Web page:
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The North Wind is an independent student publication serving the Northern Michigan University community. It is partially funded by the Student Activity Fee. The North Wind digital paper is published daily during the fall and winter semesters except on university holidays and during exam weeks. The North Wind Board of Directors is composed of representatives of the student body, faculty, administration and area media.

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Students encouraged to make sustainable products with EcoReps
Amelia KashianFebruary 22, 2024

‘Blake’ an aesthetic experience

With modern music dominated by technology that allows anyone and their cat to make a record, it is amazing that James Blake can find an empty niche to release something unique. On his self-titled debut album, the 21-year-old English producer and composer mashes R&B soul and electronic dance music to generate a sound that seems to transcend genre. If you have never heard of James Blake, it may be because mainstream America is a little behind the Brits in the electronic music scene.

Little by little, the London-based electronic genre known as “dubstep” has leaked into popular music, with support from artists like Rihanna, Ke$ha, Snoop Dogg and Britney Spears. Characterized by its syncopated, irrational rhythms that stress beats that are not normally stressed, the genre breaks the mold of the standard “four-on-the-floor” dance rhythms found in popular techno and disco. Because of its slow and abnormal rhythms, many find it hard to classify dubstep as dance music, since it can be rather difficult to dance to. Instead, it should be appreciated as an abstract art form for its audacious, punk efforts to bring fresh structure to music.

Although Blake comes from the late-dubstep movement, “James Blake” breaks away from the genre, hovering somewhere closer to R&B soul in the 22nd century. The album defies logic, mixing the contrasting elements of ice and warmth, minimalism and abundance, and detachment and love. Seemingly strange at the surface, upon dissection it is filled with basic human emotions, poignant piano, and serenades that could easily appear on a primetime medical drama.

The album’s clicking beats, repetitive lyrics, metallic effects, and unnatural pauses produce a nervous tension. Then, just as you are lulled into an icy trance, Blake’s sultry, soulful voice bursts through to wake and comfort, such as in the transition from the speeding up and slowing down “I Mind” to the doo-wop harmonies in “Measurements.” He frequently hides his expressive voice behind dark, metallic Auto-Tuned vocals, an approach similar to Justin Vernon on “For Emma, So Long Ago” and Thom Yorke on “Kid A.” At heart, Blake is a natural singer-songwriter capable of moving you to tears, but he detaches himself from the listener, allowing him to avoid becoming a sappy piano man.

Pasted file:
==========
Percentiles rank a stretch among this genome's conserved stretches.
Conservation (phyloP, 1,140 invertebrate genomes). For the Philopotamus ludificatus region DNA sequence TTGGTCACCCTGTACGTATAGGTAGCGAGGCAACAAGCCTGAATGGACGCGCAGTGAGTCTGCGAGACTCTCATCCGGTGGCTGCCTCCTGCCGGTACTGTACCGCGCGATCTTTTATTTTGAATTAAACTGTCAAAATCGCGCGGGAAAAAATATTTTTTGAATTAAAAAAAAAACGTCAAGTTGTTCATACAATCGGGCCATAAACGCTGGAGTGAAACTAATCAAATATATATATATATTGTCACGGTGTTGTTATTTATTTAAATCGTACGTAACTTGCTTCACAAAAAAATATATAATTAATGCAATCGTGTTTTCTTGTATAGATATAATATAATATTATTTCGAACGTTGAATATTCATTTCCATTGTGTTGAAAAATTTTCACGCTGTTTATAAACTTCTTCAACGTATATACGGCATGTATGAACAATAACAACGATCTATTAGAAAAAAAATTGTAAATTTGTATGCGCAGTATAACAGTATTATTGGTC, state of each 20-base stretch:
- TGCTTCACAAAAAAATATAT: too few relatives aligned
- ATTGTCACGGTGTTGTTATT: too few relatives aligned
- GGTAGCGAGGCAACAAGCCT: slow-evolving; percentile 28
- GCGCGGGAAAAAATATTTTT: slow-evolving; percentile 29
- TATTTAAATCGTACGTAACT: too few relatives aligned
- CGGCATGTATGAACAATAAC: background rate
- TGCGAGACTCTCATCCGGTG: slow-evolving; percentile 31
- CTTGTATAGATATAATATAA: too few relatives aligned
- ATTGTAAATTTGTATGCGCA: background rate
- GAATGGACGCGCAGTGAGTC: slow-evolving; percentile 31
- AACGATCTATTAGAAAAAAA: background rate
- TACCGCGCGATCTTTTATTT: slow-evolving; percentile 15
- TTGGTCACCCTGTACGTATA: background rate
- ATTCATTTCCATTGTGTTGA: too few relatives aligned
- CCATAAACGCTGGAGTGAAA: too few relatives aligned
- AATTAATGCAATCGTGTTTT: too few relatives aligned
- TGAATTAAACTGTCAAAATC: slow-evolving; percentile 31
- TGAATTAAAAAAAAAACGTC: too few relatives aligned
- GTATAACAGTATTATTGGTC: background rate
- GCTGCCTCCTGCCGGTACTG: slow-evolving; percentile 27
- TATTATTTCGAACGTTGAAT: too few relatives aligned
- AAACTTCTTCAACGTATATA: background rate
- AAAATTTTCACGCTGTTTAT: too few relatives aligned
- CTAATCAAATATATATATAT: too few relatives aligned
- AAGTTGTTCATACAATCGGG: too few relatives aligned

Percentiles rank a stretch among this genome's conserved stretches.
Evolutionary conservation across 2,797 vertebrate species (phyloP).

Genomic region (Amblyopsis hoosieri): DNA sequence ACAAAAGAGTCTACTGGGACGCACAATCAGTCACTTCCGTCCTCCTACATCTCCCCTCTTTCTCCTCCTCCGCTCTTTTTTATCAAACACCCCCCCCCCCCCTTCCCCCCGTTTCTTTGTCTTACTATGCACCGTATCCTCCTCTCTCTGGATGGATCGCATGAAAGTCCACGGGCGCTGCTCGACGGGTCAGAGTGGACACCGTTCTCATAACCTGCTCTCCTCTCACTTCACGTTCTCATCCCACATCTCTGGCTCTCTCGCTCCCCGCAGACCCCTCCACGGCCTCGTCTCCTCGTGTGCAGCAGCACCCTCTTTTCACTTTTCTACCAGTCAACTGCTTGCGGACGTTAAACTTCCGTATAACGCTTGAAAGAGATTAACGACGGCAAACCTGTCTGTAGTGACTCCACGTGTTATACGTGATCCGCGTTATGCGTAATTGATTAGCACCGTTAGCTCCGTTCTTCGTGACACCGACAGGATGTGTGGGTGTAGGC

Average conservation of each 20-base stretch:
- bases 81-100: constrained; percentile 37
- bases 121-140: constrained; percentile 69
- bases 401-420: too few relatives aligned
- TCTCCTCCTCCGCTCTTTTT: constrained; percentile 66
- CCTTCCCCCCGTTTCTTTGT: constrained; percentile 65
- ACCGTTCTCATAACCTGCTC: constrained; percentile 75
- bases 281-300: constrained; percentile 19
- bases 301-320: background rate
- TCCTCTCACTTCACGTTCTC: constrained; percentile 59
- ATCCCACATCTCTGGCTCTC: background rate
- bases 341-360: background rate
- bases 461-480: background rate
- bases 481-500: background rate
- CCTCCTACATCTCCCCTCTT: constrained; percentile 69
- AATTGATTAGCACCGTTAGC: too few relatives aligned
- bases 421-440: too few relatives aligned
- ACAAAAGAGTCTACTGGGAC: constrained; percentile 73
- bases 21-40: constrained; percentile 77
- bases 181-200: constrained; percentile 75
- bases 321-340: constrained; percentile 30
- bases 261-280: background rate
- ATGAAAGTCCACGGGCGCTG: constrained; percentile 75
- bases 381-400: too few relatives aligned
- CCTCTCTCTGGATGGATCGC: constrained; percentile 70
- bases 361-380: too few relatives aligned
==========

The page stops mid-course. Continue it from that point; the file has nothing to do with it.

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Comparisons can be drawn to artists like The xx, Ratatat, and Daft Punk, but Blake sounds more like a master than an apprentice. His cover of Feist’s “Limit To Your Love” stands out for its normalcy despite its profound wobble bass and is arguably better than the original. “The Wilhelm Scream” interestingly covers “Where To Turn” by his father, James Litherland, a dream-like love song which Blake suffocates with static. Blake laments “My brother and my sister/ Don’t speak to me/ But I don’t blame them” over and over in “I Never Learnt To Share,” so that his tale of a broken family became more like a meaningless mantra seeping into your brain. “I Mind” is abrupt, shifting, and disconnected like an art house film, but it ironically ends more naturally than any other song.

Uncomfortable and dissonant at first, the awkward beats penetrate your subconscious, and they go unnoticed before long. The long silences, especially evident in the 5-second pauses in the robotic, a capella “Lindesfarne I,” allow the listener to fill in the void. With each listen, you can hear something different. Sometimes it is intense and engaging, but other times it feels odd and tiresome. Many listeners will find it wild while others will find it boring. But in this way, “James Blake” is an active experience, an album that sums to more than its parts.

The album is not to be put on in the background or played through a laptop, and it is difficult to understand with only one listen. But despite its uncomfortable ambience and conceptual structure, you do not need to be a musical expert to appreciate it. You just need patience. “James Blake” sounds best if you lock yourself in your room, play it at full volume and bass through good headphones, and watch the snow fall outside. It may very well be the perfect remedy for the bitter winter.

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